I'm taking the half full approach to this annoucement.

Thank you MS for doing this.


"jim" <ji*@home.netwrote in message
news:ZW******************@bignews8.bellsouth.net.. .
Microsoft announced that it will be releasing its source code for the .Net
libraries. But, don't get too excited at Microsoft's new SHARED source
initiative.

According to CNET (at http://www.news.com/8301-10784_3-9790863-7.html),
"The source code will be released under Microsoft's Reference License.
This means that you can only use the source as a reference for debugging,
maintaining or enhancing your applications. You cannot modify or
distribute the code for any purpose. This happens to be the most
restricted shared-source license that Microsoft has. This announcement
confirms that .Net is going to be shared source, not to be confused with
open source."

So, it seems that Microsoft is trying to *look* like an open company while
keeping the shackles firmly around the ankles of its users.

It's quite ingenious actually. There have been a large number of issues
with .Net (www.kbalertz.com is a good place to start your search if you
want to see just how many Microsoft has reported). And, what better way
to fix those than to basically recruit everyone else to debug your
framework.

It's like open source....only without the open part. Microsoft calles it
"shared source". Which I think is deceptive. If I told you that I was
going to "share" my ice cream with you, would you think that I was going
to give some of my ice cream for you to eat (or do with as you please) or
would you think that I was merely going to allow you to look at my ice
cream while I ate my fill?

"Shared source" indeed.

jim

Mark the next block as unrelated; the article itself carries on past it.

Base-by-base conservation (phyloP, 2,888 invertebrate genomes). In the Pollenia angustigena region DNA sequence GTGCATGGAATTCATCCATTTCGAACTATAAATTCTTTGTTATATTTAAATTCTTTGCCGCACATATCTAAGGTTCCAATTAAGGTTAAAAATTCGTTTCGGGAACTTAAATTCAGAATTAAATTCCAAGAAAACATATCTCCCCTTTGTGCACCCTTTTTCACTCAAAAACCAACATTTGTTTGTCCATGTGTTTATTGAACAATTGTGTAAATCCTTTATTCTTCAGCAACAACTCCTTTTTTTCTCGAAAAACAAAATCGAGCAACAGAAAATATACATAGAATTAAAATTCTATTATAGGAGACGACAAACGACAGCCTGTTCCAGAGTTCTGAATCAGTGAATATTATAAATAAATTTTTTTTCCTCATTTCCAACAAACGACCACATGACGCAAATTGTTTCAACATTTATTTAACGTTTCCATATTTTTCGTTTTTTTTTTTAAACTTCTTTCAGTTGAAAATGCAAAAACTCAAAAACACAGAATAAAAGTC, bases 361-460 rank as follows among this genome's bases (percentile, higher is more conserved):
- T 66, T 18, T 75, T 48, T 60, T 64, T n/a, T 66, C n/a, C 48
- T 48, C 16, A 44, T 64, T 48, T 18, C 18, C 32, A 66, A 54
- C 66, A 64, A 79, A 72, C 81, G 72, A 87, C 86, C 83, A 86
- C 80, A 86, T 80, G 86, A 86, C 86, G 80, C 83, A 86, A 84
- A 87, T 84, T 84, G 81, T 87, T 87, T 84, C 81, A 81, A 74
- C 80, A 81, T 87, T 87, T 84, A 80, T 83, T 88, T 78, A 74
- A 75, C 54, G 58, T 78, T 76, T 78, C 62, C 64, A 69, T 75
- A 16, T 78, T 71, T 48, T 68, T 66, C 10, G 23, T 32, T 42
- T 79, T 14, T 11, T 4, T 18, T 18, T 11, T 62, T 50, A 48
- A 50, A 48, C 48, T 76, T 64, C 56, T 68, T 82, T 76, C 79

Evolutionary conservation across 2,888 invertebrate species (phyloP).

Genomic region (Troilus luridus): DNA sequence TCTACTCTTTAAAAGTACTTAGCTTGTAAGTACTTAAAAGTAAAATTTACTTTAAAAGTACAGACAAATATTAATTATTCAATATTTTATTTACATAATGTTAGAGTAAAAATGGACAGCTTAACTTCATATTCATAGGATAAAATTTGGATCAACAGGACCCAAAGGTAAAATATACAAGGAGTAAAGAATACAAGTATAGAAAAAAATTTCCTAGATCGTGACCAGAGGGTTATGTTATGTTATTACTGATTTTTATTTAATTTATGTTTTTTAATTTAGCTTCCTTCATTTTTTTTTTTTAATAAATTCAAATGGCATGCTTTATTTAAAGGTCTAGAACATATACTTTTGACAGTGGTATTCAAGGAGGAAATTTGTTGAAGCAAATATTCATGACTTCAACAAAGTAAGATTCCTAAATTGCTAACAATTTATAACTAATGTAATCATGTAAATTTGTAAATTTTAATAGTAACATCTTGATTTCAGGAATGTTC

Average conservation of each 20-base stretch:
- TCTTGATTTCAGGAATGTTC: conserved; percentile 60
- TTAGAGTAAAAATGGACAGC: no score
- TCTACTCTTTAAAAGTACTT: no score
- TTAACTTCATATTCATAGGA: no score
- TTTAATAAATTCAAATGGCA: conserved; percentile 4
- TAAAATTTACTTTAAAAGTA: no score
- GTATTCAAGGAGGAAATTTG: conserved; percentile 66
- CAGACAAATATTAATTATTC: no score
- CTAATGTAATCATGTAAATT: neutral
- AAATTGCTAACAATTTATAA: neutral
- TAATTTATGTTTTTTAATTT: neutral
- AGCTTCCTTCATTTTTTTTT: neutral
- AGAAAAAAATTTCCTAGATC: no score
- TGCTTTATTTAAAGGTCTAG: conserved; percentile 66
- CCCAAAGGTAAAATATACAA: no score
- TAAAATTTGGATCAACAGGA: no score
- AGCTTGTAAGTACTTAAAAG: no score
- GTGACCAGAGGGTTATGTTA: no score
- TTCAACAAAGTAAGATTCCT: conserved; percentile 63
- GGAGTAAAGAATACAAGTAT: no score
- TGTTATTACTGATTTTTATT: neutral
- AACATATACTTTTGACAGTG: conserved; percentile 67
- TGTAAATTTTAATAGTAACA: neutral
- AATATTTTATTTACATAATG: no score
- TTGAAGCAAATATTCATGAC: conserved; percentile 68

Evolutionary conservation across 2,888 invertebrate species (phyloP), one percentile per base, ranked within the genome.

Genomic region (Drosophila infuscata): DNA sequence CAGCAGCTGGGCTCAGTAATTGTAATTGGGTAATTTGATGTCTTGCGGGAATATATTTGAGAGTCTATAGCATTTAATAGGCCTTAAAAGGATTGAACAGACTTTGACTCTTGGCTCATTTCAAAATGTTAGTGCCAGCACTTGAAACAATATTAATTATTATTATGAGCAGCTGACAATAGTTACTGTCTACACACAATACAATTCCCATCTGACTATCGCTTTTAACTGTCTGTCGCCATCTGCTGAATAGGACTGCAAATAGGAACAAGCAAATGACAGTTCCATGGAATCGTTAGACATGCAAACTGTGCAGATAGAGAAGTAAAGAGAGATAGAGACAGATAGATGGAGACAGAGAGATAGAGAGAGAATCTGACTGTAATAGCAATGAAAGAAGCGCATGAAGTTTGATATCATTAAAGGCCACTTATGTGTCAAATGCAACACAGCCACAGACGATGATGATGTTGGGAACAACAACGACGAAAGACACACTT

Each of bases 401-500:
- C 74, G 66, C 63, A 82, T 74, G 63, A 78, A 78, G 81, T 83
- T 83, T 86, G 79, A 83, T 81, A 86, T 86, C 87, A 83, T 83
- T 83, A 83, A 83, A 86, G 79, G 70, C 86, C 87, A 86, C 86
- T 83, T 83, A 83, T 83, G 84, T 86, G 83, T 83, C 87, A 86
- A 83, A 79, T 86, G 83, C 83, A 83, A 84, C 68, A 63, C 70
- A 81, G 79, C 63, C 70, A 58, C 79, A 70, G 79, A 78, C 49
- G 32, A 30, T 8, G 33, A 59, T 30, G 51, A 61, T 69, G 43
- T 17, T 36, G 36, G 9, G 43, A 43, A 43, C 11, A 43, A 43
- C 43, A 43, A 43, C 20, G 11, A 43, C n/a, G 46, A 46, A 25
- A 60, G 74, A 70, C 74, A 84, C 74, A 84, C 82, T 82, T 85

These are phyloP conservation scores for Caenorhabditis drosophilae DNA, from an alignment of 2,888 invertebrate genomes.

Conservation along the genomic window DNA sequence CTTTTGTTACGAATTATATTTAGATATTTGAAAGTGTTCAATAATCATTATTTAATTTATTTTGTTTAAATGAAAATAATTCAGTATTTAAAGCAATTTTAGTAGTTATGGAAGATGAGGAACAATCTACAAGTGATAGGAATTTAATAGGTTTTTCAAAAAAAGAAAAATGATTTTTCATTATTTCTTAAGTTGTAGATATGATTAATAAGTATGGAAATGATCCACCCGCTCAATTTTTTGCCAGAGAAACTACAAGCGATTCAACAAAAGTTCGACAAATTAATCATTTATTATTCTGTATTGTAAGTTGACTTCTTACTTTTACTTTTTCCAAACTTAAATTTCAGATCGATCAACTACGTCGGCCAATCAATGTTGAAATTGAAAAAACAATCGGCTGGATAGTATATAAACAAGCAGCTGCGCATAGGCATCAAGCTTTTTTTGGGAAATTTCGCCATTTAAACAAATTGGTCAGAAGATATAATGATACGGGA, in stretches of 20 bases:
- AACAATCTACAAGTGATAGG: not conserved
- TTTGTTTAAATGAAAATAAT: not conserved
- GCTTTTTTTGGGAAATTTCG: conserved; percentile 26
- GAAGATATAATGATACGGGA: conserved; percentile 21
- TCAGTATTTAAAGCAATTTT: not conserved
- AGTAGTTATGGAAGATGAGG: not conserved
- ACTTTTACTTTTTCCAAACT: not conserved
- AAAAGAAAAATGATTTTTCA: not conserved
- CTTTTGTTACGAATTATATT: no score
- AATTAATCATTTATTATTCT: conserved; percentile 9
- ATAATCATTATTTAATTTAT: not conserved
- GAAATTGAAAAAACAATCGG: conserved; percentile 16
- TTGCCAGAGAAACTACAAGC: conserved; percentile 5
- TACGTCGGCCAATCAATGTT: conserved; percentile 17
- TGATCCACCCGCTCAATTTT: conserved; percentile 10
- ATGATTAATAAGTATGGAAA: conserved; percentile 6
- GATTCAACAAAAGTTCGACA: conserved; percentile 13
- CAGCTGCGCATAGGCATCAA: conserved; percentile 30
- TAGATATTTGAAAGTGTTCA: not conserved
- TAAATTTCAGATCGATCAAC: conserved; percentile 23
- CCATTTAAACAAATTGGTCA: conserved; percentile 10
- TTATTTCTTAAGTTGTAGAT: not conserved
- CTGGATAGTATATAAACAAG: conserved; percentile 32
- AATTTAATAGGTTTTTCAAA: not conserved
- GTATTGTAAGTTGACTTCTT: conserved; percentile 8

Oct 5 '07 #5

P: n/a
I'm quite new to .Net but I have to agree with Jon that shared source will be
valuable when own workaround is needed urgently. However, I think MS should
create some incentives for people to find/report bugs.

"Jon Skeet [C# MVP]" wrote:
jim <ji*@home.netwrote:
Microsoft announced that it will be releasing its source code for the .Net
libraries. But, don't get too excited at Microsoft's new SHARED source
initiative.

<snip>

Way to look at the negatives. Interesting how you completely ignored
the positive sides of being able to debug into the framework code, see
how it works, and potentially spot bugs to report and work around.
And, what better way to fix those than to basically recruit everyone
else to debug your framework.

Interesting how open source advocates will use "you can fix the bugs"
as a plus point, but as soon as Microsoft lets you spot the bugs, it's
getting everyone else to debug your framework.

Do I get the feeling Microsoft can't win here?

I'm sure that most of the time that I debug through the framework code
I *won't* be finding bugs in the framework - I'll be understanding what
the framework's doing with *my* code, which is rather more likely to
contain bugs.
Don't get me wrong, I'd love the framework source to be even more open
- but I'm quite astounded at how miserly some folks can be when it
comes to this action of Microsoft. Anyone would think they were